Bliss for those who can ignore mark to market Thursday, March 13, 2008
Warren Buffett recently warned his investors that, under mark-to-market rules, the funds he runs may encounter volatile earnings on trades that ultimately are safe, since they intend to hold the investments until maturity rather than trade them.
Presently, anyone capable of making long term investments and ignoring current price volatility can find some attractive opportunities. For instance, the imploding Carlyle Capital's portfolio consisted exclusively of $21.7 billion of triple-AAA mortgage backed securities issued by Fannie Mae and Freddie Mac. They are considered to have the implied guarantee of the U.S. government and pay par at maturity. However, because Carlyle Capital finds itself unable to meet margin calls from lenders, the fund is being liquidated and assets sold, with these assets likely to realise much less than par.
Few banks or funds want to buy these assets in the current market as they can't be easily recycled as collateral, except at punitive haircut rates. Hence prices have slumped and concerns about price volatility is discouraging any buying by those who have to report short-term earnings that include mark-to-market adjustments.
Mark-to-market has the key advantage of not allowing firms to hide worthless assets using historic costs, as was the case in the 1990s, and illustrates the approximately realisable value of the investments.
However, provided you believe that these assets will redeem at par, which is likely thanks to an implicit US Federal Guarantee, then buying these assets at a material discount to par locks in a profit, albeit the cashflow is some years hence. Should you need to realise the cash early, you may take a hit, and likewise you may miss out on other more profitable opportunities by trading short term volatility by putting your cash into a "sit and wait" asset.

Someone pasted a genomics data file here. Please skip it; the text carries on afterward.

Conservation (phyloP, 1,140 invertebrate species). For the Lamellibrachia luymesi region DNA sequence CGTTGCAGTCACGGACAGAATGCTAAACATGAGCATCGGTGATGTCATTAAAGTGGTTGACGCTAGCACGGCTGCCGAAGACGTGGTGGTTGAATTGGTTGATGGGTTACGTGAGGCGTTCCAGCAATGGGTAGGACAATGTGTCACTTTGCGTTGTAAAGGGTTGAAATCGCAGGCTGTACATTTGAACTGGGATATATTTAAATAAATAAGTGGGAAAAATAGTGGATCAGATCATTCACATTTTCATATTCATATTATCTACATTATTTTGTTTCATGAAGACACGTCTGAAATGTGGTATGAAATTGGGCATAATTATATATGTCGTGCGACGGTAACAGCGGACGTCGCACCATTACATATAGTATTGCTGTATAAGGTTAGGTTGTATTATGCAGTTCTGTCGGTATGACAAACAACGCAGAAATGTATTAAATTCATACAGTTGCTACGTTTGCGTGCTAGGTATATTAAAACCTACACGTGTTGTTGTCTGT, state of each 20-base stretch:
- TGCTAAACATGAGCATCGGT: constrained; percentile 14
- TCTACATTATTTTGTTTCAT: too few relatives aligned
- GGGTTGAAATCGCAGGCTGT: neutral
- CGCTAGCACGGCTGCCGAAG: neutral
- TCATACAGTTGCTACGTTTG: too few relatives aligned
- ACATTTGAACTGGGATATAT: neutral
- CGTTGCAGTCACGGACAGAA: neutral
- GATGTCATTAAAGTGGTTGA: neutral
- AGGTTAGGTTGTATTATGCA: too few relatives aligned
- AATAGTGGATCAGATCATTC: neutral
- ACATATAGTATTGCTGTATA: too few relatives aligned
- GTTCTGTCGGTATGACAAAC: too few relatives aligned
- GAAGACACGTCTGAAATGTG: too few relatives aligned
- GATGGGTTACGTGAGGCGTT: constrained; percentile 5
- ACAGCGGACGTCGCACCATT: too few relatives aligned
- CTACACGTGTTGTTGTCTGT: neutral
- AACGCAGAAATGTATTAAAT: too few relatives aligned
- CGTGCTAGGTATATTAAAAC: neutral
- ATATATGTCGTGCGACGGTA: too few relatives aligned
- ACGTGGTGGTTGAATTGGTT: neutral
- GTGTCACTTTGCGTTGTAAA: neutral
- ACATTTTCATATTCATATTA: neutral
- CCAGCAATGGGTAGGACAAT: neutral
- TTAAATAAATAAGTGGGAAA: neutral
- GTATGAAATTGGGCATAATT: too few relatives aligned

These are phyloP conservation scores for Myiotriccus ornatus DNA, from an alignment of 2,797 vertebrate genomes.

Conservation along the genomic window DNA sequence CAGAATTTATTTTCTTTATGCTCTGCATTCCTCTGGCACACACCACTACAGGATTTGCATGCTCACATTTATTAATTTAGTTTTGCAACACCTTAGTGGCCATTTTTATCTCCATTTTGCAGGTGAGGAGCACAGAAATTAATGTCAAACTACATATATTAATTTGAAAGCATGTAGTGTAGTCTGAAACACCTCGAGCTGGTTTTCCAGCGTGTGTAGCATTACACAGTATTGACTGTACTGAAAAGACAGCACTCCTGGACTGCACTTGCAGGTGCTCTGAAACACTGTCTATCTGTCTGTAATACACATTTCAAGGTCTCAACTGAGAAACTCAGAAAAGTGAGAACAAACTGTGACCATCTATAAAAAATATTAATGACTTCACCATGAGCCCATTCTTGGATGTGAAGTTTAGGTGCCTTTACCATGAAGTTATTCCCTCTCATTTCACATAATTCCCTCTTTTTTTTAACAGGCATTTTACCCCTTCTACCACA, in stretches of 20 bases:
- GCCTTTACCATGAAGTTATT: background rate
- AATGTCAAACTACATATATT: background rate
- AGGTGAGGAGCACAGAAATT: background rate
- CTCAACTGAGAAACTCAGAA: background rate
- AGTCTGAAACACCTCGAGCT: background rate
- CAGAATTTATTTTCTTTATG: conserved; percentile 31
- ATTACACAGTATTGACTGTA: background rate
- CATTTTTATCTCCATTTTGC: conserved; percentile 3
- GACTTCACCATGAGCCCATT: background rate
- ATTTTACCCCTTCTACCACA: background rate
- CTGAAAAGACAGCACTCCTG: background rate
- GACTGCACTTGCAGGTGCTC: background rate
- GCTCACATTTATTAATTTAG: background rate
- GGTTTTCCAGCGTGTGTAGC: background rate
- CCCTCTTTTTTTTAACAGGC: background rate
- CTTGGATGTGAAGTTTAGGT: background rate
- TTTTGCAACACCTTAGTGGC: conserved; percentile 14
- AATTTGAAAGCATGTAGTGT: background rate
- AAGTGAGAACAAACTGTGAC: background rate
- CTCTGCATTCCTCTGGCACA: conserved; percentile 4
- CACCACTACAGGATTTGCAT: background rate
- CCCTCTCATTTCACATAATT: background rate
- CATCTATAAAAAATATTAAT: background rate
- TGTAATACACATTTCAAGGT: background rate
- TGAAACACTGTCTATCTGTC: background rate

Setting aside Keynes' famous morbid but accurate comment that in the long run we're all dead, these are opportune times for anyone presently sitting on cash who can afford to take a long term position.
- At 1:53 PM, Hawkeye said...
The other side of this coin is that Mr. Buffett is actually suggesting that the reason he doesn't like derivatives is because they force him to mark to market and he has to find the cash-flow to cover this. In the markets where mark to market is not forces he can hold instruments that are seriously below the price he bought them at, but because there is no mark to market he does not have to find the cashflow. Nice one! As you say with the implicit Fed guarantee this is all well and good, but what happens if those discount purchases continue to deepen and the implicit guarantee disappears (under a new president say)?